I believe one of the UK’s major foreign policy objectives must be to support peace in Israel and Palestine, via the creation of a viable Palestinian state. This is both an ethical and a security objective, and also a reflection on the UK’s troubled history in the region. Unfortunately, I believe President Trump’s so-called peace plan – released last month – takes us further away from this. It is just not possible to take this proposal seriously.
The key features of the plan are that Israeli settlements in the occupied West Bank would largely remain, and a new Palestinian state would receive territory near Gaza to compensate for this loss. Gaza and the West Bank would be linked by a tunnel. Land swaps will almost certainly be a part of any real settlement, but this is effectively just the demands of the Israeli side with the Palestinians getting very little in return.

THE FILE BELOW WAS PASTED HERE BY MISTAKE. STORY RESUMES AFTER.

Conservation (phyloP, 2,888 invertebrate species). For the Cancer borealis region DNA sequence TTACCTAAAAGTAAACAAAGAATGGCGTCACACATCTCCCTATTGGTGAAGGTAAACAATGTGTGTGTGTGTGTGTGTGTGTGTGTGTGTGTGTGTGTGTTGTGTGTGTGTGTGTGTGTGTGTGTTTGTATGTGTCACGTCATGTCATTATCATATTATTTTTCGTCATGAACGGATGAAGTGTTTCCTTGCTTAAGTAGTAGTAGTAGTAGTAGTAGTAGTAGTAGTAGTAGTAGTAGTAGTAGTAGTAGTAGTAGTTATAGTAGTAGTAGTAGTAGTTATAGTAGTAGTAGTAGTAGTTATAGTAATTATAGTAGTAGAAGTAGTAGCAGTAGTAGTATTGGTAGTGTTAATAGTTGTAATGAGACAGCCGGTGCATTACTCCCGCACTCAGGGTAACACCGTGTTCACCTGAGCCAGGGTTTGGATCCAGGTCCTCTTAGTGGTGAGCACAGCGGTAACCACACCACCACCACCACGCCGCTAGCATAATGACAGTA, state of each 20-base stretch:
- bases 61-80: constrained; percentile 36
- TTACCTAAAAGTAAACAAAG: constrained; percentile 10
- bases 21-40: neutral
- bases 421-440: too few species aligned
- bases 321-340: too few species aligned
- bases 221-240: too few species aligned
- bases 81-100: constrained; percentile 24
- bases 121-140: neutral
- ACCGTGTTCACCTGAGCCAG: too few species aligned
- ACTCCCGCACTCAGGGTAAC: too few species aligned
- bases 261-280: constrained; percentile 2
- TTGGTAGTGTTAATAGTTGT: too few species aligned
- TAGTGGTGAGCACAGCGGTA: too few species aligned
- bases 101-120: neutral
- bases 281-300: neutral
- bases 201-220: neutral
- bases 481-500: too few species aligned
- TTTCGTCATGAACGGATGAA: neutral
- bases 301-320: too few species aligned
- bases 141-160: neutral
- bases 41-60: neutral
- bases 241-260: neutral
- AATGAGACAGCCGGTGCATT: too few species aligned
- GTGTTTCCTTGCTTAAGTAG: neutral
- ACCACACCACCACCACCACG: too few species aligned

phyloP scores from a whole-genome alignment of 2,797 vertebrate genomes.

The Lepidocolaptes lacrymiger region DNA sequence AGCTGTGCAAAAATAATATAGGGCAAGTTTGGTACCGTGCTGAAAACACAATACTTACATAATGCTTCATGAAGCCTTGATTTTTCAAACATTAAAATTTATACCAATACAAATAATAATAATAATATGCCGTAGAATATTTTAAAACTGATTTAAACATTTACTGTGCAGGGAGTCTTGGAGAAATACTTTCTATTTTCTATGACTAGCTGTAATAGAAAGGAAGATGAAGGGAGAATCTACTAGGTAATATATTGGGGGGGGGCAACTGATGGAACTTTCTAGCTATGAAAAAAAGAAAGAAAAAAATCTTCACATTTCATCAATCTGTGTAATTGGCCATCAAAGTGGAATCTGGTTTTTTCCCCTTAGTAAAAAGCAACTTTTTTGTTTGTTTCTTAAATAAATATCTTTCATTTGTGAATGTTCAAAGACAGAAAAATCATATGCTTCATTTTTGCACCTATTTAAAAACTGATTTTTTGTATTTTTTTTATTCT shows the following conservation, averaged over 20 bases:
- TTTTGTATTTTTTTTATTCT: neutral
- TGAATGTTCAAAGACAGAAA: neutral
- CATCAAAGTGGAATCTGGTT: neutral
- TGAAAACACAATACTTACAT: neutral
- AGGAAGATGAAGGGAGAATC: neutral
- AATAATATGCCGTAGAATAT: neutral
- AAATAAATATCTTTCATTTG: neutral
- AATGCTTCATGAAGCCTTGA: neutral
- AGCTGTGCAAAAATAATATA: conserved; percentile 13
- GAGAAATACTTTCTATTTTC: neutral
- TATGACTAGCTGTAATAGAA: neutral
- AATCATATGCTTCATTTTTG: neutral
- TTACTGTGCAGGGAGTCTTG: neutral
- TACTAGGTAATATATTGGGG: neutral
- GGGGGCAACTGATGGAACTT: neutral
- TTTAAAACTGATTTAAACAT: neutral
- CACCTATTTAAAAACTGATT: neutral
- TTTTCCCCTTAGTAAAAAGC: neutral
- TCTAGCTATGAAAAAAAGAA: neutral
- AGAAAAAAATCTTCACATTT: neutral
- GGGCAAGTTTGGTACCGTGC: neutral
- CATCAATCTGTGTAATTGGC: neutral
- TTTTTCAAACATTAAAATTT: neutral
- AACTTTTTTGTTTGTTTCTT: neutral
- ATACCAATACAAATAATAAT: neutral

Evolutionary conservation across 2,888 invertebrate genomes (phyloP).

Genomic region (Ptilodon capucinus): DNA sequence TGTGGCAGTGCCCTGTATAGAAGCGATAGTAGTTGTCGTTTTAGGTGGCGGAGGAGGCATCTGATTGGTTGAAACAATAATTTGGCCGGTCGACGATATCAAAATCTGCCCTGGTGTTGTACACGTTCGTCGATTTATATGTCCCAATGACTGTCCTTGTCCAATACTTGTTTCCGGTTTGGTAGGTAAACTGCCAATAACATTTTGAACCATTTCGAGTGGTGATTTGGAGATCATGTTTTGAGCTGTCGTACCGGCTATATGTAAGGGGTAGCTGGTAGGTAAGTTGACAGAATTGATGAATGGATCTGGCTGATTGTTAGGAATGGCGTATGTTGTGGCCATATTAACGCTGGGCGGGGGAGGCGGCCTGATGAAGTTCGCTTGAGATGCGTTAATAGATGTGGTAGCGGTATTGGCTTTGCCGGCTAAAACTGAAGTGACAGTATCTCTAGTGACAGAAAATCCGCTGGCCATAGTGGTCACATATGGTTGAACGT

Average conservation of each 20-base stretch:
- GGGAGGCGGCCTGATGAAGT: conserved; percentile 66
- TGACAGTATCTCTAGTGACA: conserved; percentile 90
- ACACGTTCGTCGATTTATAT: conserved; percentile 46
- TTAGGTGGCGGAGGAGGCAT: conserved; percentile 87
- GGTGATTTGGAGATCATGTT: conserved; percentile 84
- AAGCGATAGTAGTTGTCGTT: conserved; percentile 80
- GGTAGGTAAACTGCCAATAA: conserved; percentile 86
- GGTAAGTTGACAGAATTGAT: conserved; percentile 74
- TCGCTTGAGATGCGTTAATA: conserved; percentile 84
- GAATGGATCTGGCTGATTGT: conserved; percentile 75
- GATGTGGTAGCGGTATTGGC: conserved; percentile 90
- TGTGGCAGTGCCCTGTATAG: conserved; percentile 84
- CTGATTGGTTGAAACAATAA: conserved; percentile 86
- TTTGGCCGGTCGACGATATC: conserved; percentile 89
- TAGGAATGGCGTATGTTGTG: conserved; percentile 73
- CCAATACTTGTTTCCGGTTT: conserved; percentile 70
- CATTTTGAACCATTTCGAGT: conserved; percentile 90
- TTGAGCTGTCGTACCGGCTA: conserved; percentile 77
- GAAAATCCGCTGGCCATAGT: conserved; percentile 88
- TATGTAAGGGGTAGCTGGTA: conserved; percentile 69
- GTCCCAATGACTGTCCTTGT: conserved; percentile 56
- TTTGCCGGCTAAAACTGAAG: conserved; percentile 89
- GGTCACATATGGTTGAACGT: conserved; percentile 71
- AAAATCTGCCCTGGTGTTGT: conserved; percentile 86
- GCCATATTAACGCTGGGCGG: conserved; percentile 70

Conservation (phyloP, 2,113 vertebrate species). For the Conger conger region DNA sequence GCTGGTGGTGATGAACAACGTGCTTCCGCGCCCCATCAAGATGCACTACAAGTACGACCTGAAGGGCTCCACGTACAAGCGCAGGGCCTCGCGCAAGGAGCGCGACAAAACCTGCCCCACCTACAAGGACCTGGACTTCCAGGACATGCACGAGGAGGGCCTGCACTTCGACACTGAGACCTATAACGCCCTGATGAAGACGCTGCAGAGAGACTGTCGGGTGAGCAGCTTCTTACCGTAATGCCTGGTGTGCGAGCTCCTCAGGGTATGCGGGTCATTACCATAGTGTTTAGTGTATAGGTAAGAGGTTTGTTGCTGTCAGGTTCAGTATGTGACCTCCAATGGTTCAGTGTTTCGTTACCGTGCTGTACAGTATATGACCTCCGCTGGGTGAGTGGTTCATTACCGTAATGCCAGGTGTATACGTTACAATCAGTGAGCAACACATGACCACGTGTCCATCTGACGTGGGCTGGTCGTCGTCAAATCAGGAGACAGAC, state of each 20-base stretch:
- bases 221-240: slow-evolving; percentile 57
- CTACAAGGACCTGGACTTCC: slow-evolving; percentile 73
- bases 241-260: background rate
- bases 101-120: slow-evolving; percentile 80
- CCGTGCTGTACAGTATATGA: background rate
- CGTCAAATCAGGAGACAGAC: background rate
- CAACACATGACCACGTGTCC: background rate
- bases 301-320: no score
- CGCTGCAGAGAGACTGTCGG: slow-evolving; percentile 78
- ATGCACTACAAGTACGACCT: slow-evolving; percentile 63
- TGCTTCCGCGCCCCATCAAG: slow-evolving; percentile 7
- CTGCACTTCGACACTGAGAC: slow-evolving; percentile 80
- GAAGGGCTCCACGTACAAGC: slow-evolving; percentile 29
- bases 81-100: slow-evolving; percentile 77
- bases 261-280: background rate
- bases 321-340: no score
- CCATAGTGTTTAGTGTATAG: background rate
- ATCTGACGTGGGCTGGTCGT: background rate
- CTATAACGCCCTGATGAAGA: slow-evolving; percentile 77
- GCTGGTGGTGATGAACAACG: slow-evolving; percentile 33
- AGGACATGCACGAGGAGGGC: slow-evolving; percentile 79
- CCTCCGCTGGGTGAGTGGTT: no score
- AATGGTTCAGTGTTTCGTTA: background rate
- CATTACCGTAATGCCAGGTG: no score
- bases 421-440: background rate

This plan seeks to formalise illegal annexation of Palestinian territory, while putting the whole of Jerusalem in Israeli territory.
Most of all, the form of Palestinian statehood offered raises questions about how sovereign it would be. It appears Israel would be in effective security control of the territory the state would occupy. The issue of Palestinian refugees (i.e. the children and grandchildren of the refugees from the 1948 war) is not really addressed either.
Unfortunately, the Government have welcomed this plan. I spoke in the House on this recently raising my serious concerns that this ‘plan’ is one-sided, reductive and carries the risk of increasing not reducing violence from extremists while condemning the Government’s parroting of US lines.
Any peace which isn’t a compromise risks making this conflict longer and even more painful. The extreme voices on both sides make this issue worse not better, and countries like the US should resist those voices rather than support them. The only sensible basis for peace is through genuine peace talks. A real two state solution based around the 1967 borders will have to be the starting point for that.